“Co-parenting”, “platonic parenting”, and “parallel parenting”–social terms to describe the reality of many modern families– is becoming the norm. But what happens when one of the co-parents dies?
When a Co-Parent Dies
As devastating as this is for the child, the hardship to a platonic co-parent is just as profound. Where there were two wage earners and two caregivers, there is now only one. The burden is greatest when a co-parent dies without an estate plan. Not only must the surviving co-parent comfort a mourning child, they must also figure out how to collect, and protect, their child’s inheritance.
However, under Texas inheritance laws, when a co-parent dies without an estate plan, the surviving parent may find themselves either (1) unable to access their child’s inheritance because they cannot afford the legal proceedings, or (2) with strictly limited access to this inheritance.
Why Co-Parents Should Estate Plan
Texas has probate and guardianship laws that address a parent’s failure to estate plan, but these laws are not always helpful. Additionally, the legal proceedings involved are costly. This is especially true in the case of co-parents who are not married to each other.
For starters, under Texas inheritances laws, minor children must share their deceased parent’s estate with that parent’s spouse. This is an uncomfortable situation for the surviving co-parent: to collect an inheritance for their child, they must initiate an adversarial legal proceeding against the deceased parent’s spouse.
Even where there is no spouse involved, the surviving parent will have another dilemma when there is no estate plan: asking a court’s permission to access their child’s inheritance. That’s because Texas default inheritance laws have only one goal–to protect the child’s best interest. The state “protects” this interest by strictly limiting a guardian’s access to the child’s funds. Further, Texas family laws unequivocally state that parents have a duty of support. And this duty is not eliminated or minimized when one of the child’s parents dies. In other words, under these laws, the surviving parent is 100% responsible for their child’s financial needs and the child’s inheritance may only be accessed under the most extraordinary circumstances.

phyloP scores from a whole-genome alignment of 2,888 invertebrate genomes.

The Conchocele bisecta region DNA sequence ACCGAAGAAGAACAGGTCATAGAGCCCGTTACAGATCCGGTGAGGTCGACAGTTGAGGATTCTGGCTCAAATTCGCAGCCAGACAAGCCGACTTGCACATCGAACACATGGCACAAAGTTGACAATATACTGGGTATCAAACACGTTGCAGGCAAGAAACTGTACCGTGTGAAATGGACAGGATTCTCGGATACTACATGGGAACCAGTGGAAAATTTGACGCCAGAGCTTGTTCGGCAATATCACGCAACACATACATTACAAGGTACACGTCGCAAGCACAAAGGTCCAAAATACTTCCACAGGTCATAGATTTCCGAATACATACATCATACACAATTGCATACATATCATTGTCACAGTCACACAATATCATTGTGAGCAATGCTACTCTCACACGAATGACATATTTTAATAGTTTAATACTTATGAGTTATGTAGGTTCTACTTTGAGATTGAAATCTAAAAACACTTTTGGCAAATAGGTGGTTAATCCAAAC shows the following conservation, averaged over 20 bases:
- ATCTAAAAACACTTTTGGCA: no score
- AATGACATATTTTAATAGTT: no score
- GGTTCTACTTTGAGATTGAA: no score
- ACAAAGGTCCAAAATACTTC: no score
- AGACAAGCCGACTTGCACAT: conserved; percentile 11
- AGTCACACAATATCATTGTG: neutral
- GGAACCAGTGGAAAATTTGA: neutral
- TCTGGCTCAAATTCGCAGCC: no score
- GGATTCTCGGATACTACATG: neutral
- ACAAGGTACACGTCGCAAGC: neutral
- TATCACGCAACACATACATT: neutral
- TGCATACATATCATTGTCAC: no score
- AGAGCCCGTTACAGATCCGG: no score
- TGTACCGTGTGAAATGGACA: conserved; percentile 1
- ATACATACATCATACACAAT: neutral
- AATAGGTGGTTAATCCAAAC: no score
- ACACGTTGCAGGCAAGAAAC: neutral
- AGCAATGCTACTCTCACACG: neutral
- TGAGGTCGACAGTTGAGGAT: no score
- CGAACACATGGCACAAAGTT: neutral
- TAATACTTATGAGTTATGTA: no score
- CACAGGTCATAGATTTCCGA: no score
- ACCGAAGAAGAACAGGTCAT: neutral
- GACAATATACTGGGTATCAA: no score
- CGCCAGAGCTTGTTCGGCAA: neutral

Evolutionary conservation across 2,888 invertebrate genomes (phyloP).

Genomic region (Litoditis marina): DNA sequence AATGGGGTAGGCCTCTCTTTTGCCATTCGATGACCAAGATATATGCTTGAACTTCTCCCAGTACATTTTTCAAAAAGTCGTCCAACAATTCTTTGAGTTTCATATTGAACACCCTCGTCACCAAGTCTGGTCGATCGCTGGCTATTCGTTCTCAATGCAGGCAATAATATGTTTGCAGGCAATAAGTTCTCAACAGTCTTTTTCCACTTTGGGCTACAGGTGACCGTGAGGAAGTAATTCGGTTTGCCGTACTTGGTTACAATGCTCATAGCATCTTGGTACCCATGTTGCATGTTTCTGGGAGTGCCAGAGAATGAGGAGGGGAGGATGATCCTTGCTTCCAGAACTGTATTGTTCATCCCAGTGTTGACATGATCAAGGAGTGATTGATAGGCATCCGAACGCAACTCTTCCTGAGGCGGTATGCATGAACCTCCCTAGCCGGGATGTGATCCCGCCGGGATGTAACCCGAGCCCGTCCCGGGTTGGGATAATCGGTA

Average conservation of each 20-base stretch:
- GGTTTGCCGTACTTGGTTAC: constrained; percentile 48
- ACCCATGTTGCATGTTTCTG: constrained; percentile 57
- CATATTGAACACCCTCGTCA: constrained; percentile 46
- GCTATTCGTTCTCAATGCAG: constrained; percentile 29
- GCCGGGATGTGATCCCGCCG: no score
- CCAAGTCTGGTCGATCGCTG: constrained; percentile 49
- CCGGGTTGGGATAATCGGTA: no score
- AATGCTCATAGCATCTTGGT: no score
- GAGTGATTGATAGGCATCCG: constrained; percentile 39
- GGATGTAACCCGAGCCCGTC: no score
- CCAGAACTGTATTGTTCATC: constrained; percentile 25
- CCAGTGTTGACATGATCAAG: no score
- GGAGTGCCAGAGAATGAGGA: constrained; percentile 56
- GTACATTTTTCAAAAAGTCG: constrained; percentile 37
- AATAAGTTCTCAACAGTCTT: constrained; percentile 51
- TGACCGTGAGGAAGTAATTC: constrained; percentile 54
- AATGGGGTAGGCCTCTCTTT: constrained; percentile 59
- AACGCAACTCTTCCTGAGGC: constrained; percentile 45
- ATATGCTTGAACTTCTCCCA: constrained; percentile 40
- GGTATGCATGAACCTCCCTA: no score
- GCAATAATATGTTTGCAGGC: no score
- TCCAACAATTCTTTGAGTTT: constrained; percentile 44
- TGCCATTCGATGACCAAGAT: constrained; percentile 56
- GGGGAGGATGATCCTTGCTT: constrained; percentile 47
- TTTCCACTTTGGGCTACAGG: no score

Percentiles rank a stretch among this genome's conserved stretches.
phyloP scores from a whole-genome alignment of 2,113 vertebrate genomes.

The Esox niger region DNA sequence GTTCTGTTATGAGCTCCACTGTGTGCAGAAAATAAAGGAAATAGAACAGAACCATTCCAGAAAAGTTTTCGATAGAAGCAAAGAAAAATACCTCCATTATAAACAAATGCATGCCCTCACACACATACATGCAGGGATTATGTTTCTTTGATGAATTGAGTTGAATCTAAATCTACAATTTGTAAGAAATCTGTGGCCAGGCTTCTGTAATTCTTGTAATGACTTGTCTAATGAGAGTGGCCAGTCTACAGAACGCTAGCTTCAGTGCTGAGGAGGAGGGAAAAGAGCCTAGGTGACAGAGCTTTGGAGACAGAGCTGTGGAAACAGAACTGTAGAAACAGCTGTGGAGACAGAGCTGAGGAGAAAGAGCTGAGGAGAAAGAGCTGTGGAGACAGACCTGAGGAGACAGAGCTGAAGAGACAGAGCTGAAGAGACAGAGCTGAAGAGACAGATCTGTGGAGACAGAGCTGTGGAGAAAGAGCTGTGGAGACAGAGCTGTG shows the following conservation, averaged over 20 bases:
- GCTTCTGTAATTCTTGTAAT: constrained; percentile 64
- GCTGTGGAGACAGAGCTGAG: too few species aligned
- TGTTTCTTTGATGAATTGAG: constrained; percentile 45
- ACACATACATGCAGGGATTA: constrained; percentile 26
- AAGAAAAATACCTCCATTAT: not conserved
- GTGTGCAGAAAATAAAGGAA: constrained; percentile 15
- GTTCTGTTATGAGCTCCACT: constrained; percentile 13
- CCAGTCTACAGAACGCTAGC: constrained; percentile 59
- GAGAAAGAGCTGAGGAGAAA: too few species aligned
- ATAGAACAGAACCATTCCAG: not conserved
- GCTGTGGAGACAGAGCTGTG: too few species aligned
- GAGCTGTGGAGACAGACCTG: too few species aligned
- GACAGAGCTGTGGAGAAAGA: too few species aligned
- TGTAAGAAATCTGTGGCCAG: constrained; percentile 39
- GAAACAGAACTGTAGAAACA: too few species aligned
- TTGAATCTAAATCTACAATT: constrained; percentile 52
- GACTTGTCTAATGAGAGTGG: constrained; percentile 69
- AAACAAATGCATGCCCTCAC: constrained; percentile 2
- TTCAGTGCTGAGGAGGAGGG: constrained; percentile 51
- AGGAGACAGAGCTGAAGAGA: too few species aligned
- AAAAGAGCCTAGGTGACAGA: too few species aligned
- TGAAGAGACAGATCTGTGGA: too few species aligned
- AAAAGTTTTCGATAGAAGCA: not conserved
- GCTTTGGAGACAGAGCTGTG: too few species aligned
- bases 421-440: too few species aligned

How Co-Parents can Estate Plan, Successfully
Whether you are co-parenting, parallel parenting, or platonic parenting, you need a contingency plan. If you are parallel parenting, you probably have no influence over what your co-parent does. But, you can use these same guidelines to protect what your child inherits from you, while making sure they never lack what they need.
First, consult your financial advisors about life insurance. The best way to replace lost earning potential is through life insurance. And the best time to buy life insurance is when you are young and healthiest and can pass the medical underwriting process. If your employer offers life insurance, consider paying for additional coverage. In sum, life insurance is the cheapest and most effective way to provide for a young family at a time when “lifetime” savings may be minimal.
Second, consult with your estate planner about creating a trust for your child’s benefit. These trusts can be as simple as a testamentary trust; a trust in your Will that is effective only at your death. When you create a trust, you get to choose the trustee who will manage your child’s money. You also determine the age your child will be allowed to manage their own money (whereas, state law presumes everyone is responsible at 18). You can also choose how this money will be distributed. In the case of a spendthrift co-parent, or one who has a spouse you don’t trust, you can choose, instead, to have the trustee make distributions directly to the institutions providing for your child’s needs rather than to the co-parent. In doing so, you can achieve the same goals as state law, but without the financial hardship to your child.
Third, verify that all beneficiary designations on your financial accounts are payable to the trustee of your child’s trust and NOT the child or some other individual (if you have a spouse, there may be other considerations there). A beneficiary designation is a contract and contracts are highly regarded in Texas. Meaning, if you choose someone other than your child, or your child’s trustee, that beneficiary will have an absolute right to those funds and owes no duty to your child. Alternatively, if you name your child as beneficiary, the contract usually requires a caregiver to initiate a guardianship proceeding if they need to access the funds prior to the child turning 18.
Finally, if you are successfully co-parenting, you can talk to your co-parent about your contingency plan. These conversations should emphasize the shared goal of providing for the child’s financial and emotional needs. Stick with goal-oriented, non-judgmental words. If you need assistance with how to approach these conversations, contact your estate planner.
f you would like legal assistance creating a trust for your child, or advice on how to estate plan in a co-parenting situation here in the Dallas, Plano, McKinney, Frisco, Allen, & Prosper area, contact me , an estate planning attorney and probate attorney for a consultation. In addition to in-person consultations, I am also available by teleconference and videoconference.